Project Status

Project Type:  Protected Spring

Regional Program: Western Kenya WaSH Program

Impact: 210 Served

Project Phase:  In Service - Nov 2020

Functionality Status:  Functional

Last Checkup: 04/04/2024

Project Features

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Please note: original photos were taken before the COVID-19 pandemic.

"Sometimes we find the cows drinking directly from the spring; you are forced to wait for the water to settle before using it. This is always time-consuming on my end. You are forced to forego some activities to come and fetch water before it gets contaminated," said Celestine Mutembete, a 32-year-old farmer in Mahola.

Serving 210 people, Oyula Spring has always had plenty of water, but it has never been safe for drinking. In its unprotected state, Oyula Spring is open to various kinds of contamination. Community members spend a lot of time clearing off what they can of the spring's algae, only to collect water already contaminated from animal feces and surface runoff. The runoff carries toxins from farm chemicals and household waste. People also step into the water due to the slippery and muddy area, either by accident or simply because of the best footing needed to try to catch the cleanest water. Their feet and shoes further contaminate the water.

Overcrowding at the spring is common due to the time it takes for each person to try to clear the water, then scoop it into their containers by hand using a smaller jug.  This time wastage is especially not conducive during times of the coronavirus, when community members are trying to minimize their time in public and their numbers at the water point.

Though the water source is located near community members' homes, if they leave you at home going to fetch this water, you may think they have traveled for a very long distance due to the time they are away.

The environment around this water point is dangerous to those fetching water. This is because the area around the spring is not always kept clean. This spring is not protected by something such as a fence, and this makes it vulnerable to animal access. This happens mostly when there is much sun, community members report, when wandering animals like sheep and goats will step right into the spring to drink from it.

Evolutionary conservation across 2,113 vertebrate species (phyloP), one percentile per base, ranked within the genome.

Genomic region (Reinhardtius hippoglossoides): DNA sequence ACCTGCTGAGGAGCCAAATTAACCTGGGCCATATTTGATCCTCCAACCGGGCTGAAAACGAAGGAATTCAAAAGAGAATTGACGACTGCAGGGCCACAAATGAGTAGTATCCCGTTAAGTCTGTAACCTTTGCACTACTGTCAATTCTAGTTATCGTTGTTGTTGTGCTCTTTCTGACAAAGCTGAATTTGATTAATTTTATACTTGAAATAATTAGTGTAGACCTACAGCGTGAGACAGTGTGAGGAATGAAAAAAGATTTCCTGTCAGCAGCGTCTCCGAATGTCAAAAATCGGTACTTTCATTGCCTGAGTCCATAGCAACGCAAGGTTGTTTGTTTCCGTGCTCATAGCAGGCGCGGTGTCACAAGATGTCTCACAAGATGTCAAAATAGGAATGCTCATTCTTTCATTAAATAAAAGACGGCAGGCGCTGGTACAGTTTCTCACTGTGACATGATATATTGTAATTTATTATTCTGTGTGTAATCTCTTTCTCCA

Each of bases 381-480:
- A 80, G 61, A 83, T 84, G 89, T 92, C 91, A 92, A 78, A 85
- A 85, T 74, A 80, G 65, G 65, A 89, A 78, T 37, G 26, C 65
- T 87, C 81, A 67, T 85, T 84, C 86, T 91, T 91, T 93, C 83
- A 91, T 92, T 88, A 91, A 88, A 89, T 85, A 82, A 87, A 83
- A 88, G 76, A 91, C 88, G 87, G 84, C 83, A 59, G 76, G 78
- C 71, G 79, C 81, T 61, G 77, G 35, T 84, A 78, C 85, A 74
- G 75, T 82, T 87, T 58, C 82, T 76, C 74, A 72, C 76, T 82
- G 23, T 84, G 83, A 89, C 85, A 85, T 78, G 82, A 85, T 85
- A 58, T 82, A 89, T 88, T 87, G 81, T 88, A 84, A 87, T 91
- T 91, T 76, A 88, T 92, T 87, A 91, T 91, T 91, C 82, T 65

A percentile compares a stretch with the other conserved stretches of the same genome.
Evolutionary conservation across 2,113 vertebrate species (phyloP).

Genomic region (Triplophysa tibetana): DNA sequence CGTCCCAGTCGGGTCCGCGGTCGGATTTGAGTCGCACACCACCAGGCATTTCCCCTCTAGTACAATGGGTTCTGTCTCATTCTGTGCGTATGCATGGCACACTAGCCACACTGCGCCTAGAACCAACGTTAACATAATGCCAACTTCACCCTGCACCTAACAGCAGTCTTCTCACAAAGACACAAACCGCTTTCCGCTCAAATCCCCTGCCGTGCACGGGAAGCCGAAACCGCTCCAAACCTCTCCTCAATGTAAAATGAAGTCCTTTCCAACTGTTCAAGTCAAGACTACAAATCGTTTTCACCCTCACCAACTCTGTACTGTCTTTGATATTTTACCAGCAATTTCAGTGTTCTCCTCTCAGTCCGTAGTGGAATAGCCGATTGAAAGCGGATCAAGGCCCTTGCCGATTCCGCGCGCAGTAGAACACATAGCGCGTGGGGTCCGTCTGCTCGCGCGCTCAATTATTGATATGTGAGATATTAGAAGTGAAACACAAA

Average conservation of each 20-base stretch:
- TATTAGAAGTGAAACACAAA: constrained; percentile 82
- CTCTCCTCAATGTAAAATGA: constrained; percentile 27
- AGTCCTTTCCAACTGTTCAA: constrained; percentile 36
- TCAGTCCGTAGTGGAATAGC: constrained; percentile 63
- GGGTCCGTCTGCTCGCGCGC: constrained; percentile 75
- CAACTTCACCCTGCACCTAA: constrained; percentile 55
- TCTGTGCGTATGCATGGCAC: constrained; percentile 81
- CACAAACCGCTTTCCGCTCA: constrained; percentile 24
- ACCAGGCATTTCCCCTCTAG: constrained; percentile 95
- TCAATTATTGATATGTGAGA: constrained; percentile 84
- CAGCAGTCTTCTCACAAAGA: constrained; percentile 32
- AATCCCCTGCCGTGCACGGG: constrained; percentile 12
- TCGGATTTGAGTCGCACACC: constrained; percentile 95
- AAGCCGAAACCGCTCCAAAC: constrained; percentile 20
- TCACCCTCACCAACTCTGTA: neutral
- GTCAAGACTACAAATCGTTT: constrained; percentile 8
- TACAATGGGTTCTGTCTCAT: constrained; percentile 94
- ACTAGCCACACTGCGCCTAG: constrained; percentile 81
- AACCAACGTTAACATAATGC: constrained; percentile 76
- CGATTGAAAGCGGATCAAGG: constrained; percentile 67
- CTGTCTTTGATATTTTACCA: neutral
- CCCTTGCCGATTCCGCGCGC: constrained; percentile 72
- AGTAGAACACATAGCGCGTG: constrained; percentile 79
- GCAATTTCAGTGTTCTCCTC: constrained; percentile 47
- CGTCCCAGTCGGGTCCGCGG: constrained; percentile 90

Community members attribute frequent back pain to the deep bend they have to use to fetch water while trying to balance on stones raised just above water level. While fetching water, you need also to be very careful not to make the water dirty, since this will lead to increased illness. Community members also complain of experiencing increased rates of stomachaches whenever there is much rain, which pours more dirty surface runoff into the spring's collection area.

Other negative consequences of having to rely on the dirty spring water are how it delays schedules and leads to conflict between community members. Having to wait for the water to clear between water users means adults and children alike waste a lot of time at the spring. This disrupts schedules both in the morning and evening as students get to school late and parents get a late start to their work and meal preparation.

"I am always forced to wake up very early in the morning to come and fetch water which we use to pour in our pots for drinking. When you get here, you might find several other people who woke up before you, so you wait for them to finish fetching. This makes me get to school late. The teachers do not understand this and punish me for coming late," said primary school student Ronald.

Though the water becomes dirty each time someone fetches from the spring, the next person fetching it always accuses the first of having done it intentionally. This leads to disagreements among spring users.